Sleep apnea is a very common disease that affects 12 million people in North America. We have compiled some statistics to give you a general idea of the causes and occurrence of this disease.
Sleep apnea statistics
- Men are twice as likely as women to suffer from sleep apnea.
- About 2% of adult women and 4% of adult men have diagnosed sleep apnea.
- For women, the most common factor is menopause.
- When a close family member has sleep apnea, the risk of developing the condition increases.
- 50% of patients treated for sleep apnea are overweight or obese.
- Sleep apnea is more common in people with short, wide necks.
Most people with sleep apnea are not aware of it. It is therefore essential to get tested, even if you are asymptomatic but have signs of sleep apnea.
What is sleep apnea?
Obstructive sleep apnea (OSA) or Sleep Apnea is characterized by complete or partial obstruction of the airway leading to decreases or pauses in breathing during sleep.
When you sleep, the muscles are more relaxed. This includes the muscles that help keep the throat open. Normally, your throat remains open during sleep. However, individuals with narrow throats experience airway collapse during sleep due to muscle relaxation. This results in respiratory pauses called obstructive sleep apnea.
Loud snoring is a symptom of obstructive sleep apnea. Snoring occurs when air travels through a constricted airway, causing the surrounding tissues to vibrate. It is important to note that not all snorers suffer from obstructive sleep apnea.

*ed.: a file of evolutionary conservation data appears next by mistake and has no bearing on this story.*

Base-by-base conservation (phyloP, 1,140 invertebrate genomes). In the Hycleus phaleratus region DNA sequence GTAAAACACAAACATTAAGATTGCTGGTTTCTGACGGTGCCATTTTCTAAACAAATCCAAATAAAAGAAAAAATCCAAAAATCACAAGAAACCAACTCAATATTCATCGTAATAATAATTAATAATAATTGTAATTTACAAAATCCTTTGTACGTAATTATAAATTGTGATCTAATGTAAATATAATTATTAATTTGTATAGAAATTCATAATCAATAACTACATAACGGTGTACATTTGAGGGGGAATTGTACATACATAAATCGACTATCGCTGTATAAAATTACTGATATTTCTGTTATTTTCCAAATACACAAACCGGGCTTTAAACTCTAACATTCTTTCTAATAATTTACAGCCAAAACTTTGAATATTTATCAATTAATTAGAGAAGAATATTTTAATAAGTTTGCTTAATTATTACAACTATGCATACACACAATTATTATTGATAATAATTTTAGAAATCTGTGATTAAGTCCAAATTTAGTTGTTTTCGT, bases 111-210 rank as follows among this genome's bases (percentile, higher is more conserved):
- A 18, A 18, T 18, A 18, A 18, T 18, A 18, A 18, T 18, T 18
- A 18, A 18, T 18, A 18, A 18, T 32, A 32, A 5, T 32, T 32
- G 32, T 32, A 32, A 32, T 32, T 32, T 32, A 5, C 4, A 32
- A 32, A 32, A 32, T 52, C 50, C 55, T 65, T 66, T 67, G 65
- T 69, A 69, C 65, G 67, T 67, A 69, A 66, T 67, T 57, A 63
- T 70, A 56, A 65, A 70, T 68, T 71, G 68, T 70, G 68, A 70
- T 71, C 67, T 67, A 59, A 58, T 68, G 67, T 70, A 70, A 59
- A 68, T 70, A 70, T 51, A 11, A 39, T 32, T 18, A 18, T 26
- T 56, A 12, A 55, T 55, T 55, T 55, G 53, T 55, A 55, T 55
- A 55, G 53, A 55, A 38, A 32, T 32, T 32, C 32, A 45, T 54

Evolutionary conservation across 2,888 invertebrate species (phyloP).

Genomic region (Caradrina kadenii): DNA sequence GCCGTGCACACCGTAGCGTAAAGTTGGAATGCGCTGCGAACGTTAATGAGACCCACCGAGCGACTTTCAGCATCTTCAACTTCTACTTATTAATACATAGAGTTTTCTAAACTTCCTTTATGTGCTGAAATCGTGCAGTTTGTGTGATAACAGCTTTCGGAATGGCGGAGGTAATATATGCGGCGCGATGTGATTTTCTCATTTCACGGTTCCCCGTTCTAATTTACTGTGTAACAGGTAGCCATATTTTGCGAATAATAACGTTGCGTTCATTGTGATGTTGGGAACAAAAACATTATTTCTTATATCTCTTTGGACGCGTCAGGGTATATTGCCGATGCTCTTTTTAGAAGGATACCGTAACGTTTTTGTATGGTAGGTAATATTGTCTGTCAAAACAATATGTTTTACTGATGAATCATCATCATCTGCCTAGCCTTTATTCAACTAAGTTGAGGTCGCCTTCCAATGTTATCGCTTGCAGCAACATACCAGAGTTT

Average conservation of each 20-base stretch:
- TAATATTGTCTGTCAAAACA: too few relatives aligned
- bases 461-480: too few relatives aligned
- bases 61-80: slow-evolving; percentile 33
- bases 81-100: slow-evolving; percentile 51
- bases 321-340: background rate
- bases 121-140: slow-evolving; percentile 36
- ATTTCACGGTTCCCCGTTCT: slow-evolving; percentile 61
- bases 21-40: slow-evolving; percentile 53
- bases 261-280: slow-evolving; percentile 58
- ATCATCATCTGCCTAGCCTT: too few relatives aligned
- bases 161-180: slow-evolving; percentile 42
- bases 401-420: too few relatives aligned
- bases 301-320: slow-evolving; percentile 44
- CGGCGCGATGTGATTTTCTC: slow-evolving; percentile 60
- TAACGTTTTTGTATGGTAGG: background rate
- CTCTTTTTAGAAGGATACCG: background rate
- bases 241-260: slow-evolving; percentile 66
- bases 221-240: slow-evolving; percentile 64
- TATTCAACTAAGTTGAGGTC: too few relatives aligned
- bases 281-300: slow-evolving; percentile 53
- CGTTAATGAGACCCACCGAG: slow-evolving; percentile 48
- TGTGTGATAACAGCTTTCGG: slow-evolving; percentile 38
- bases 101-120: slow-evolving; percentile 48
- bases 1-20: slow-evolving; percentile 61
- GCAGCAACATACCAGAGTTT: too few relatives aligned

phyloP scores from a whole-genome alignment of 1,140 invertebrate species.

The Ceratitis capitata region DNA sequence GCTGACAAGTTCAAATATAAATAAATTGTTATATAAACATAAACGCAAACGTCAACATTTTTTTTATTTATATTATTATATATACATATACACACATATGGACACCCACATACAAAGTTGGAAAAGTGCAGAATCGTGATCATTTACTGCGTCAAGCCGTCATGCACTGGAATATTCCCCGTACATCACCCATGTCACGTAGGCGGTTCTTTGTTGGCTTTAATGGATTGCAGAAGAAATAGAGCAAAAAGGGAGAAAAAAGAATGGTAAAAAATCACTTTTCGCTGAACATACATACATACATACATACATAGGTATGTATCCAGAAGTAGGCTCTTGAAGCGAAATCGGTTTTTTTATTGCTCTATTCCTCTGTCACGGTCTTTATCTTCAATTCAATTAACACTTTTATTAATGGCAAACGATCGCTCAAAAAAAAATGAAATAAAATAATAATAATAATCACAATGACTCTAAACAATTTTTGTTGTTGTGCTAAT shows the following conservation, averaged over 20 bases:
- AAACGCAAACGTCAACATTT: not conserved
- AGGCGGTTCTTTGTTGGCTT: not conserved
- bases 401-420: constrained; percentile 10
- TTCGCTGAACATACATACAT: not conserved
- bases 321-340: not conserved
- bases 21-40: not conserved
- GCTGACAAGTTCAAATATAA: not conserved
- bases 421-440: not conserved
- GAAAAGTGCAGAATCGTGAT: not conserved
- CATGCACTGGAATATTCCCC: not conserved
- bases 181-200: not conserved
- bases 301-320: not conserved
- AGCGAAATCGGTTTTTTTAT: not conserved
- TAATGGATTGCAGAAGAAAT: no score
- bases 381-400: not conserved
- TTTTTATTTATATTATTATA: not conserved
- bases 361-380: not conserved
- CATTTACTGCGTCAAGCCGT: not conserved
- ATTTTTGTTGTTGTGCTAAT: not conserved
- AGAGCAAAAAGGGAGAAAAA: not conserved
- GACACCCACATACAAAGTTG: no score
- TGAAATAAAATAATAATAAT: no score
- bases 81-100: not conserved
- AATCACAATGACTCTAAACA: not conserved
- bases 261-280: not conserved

Causes of sleep apnea
Sleep apnea is caused by the tongue and throat muscles relaxing, blocking the passage of air into the airways. The patient tries to breathe, but the airways are obstructed, which is why it is called obstructive sleep apnea. Elderly people are the highest risk group for these disorders because their throat muscles are less toned. Being overweight is also associated with sleep apnea, as the excess fat in the neck reduces the size of the airways.
What are the main symptoms of obstructive sleep apnea?
The most common symptoms of sleep apnea are daytime fatigue or drowsiness.
However, there are many other symptoms of sleep apnea such as: irritability, morning headaches, difficulty concentrating, night sweats, decreased libido, excessive perspiration during sleep, dry mouth or sore throat, etc.
Often, patients often feel the need to take naps during the day. However, these naps usually have little effect, as they are also fragmented due to repeated breathing breaks.
Sleep apnea: What are the risk factors?
Obesity is not the only cause of obstructive sleep apnea. There are many other factors such as:
- Facial and neck structure (morphology)
- Nasal obstruction
- Respiratory allergies
- Family genetics
- Lifestyle and habits
In addition, alcohol and smoking can increase your chances of developing obstructive sleep apnea.
Do I have sleep apnea?
Sleep Apnea Screening is crucial. We recommend completing a sleep study when there is a suspicion of sleep apnea, to diagnose and treat this disease.